13 Scientific Explanations for Everyday Life

iStock
iStock

Science holds our lives together. It explains everything from why bread rises to why you need gas to power your car. In his book Atoms Under the Floorboards, author Chris Woodford lays out the abstract science that underlies the everyday world, from the big (how do skyscrapers stay up?) to the small (why does my laptop get hot when I’m watching Netflix?). Along the way, he also calculates the answers to whimsical questions like, “How many people would I have to gather together to keep my house warm without heat?” (A lot, but not as many as you'd think.) Here are 13 things we learned about the world through his eyes.

1. A POWER DRILL COULD SET YOUR HOUSE ON FIRE, IN THEORY.

Because of friction, electric drills generate heat. The motor, the drill bit, and the wall all get hot. It takes about 2000 joules of energy to heat one kilogram of wood just 1°C. Assuming a typical power drill uses 750 watts of electricity, and it puts out 750 joules of energy, Woodford calculates that it would take just four minutes to set fire to a wooden wall in a 68°F room.

2. STICKY NOTES COME OFF EASILY BECAUSE THEIR ADHESIVE IS UNEVEN.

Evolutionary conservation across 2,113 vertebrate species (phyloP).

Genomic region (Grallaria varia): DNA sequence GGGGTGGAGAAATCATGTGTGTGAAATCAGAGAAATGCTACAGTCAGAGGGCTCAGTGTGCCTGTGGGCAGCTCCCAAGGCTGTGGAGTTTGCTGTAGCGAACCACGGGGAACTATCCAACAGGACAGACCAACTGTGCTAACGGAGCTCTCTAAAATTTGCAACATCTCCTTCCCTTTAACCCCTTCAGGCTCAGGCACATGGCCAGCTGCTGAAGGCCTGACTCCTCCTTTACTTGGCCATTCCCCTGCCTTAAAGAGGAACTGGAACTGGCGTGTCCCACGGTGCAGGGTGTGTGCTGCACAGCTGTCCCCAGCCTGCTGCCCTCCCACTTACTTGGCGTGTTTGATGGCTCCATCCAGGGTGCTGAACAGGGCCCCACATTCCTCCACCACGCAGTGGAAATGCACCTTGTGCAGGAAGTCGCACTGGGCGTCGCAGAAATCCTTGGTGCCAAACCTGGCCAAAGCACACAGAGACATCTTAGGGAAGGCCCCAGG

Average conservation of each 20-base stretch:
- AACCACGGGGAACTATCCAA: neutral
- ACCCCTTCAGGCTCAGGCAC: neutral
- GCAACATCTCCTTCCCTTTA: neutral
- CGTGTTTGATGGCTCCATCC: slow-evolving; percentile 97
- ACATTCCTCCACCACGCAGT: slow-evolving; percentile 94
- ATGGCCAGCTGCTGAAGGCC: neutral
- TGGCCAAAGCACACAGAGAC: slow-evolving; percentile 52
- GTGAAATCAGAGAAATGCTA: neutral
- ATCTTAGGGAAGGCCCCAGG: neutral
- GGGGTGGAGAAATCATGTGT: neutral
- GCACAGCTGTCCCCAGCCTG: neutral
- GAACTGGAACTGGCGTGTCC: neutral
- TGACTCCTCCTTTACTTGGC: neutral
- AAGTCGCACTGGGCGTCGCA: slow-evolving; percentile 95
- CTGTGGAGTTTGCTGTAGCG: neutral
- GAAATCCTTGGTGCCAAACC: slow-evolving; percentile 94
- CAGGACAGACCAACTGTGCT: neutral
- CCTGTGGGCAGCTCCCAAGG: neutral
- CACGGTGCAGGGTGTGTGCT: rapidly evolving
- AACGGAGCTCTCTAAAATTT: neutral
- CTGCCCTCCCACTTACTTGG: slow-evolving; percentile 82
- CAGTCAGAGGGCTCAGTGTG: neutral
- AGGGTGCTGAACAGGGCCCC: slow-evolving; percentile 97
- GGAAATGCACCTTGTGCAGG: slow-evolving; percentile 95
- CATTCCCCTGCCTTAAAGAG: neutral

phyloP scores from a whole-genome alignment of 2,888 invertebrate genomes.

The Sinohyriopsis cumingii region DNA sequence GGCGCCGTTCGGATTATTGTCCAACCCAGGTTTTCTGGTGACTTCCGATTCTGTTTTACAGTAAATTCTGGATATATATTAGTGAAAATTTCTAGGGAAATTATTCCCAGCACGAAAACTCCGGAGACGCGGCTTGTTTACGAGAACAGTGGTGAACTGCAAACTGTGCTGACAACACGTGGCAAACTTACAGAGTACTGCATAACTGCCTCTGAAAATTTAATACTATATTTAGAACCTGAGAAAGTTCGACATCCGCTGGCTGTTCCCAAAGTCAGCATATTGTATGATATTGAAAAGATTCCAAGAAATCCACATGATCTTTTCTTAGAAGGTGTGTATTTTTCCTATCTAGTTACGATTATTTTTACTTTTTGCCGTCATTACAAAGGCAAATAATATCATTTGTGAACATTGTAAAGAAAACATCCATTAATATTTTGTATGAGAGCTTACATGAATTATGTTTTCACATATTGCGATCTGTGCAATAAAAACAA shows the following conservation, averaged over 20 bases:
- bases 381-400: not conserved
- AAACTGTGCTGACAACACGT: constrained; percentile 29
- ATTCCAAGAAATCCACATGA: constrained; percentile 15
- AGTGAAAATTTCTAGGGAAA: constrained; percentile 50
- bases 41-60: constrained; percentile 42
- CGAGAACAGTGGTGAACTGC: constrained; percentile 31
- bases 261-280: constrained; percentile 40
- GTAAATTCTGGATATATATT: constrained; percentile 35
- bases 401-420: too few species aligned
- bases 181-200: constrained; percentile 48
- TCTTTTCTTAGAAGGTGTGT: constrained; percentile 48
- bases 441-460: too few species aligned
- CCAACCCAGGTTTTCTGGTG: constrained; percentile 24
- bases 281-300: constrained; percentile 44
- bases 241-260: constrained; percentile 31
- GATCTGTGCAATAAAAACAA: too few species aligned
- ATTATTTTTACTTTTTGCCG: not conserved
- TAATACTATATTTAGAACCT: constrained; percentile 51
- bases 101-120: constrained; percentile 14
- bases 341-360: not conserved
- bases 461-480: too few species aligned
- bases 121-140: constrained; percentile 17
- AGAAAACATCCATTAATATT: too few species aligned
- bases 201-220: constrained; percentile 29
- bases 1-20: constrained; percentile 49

Post-it Notes feature a plastic adhesive that is spread out in blobs across the paper. When you slap a Post-it onto your bulletin board, only some of these blobs (technically called micro-capsules) touch the surface to keep the note stuck there. Thus, you can unstick it, and when you go to attach it to something else, the unused blobs of glue can take over the adhesive role. Eventually, all the capsules of glue will get used up or clogged with dirt, and the sticky note won't stick anymore.

3. GUM IS CHEWY BECAUSE IT'S MADE OF RUBBER.

Early gums got their elastic texture from chicle, a natural type of latex rubber. Now, your bubble gum is made with synthetic rubbers like styrene butadiene (also used in car tires) or polyvinyl acetate (also used in Elmer’s glue) to mimic the effect of chicle.

4. OFFICE BUILDINGS ARE EVER-SO-SLIGHTLY TALLER AT NIGHT.

After all the employees go home, tall office buildings get just a little taller. A 1300-foot-tall skyscraper shrinks about 1.5 millimeters under the weight of 50,000 occupants (assuming they weigh about the human average).

5. A LEGO BRICK CAN SUPPORT 770 POUNDS OF FORCE.

LEGOs can support four to five times the weight of a human without collapsing. They are strong enough to support a tower 375,000 bricks tall, or around 2.2 miles high.

6. POLISHING SHOES IS LIKE FILLING IN A ROAD'S POTHOLES.

Regular leather appears dull to the eye because it’s covered in teeny-tiny scrapes and scratches that scatter whatever light hits the material. When you polish a leather shoe, you coat it in a fine layer of wax, filling in those crevices much like a road crew smoothes out a street by filling in its potholes. Because the surface is more uniform, rays of light bounce back toward your eye more evenly, making it look shiny.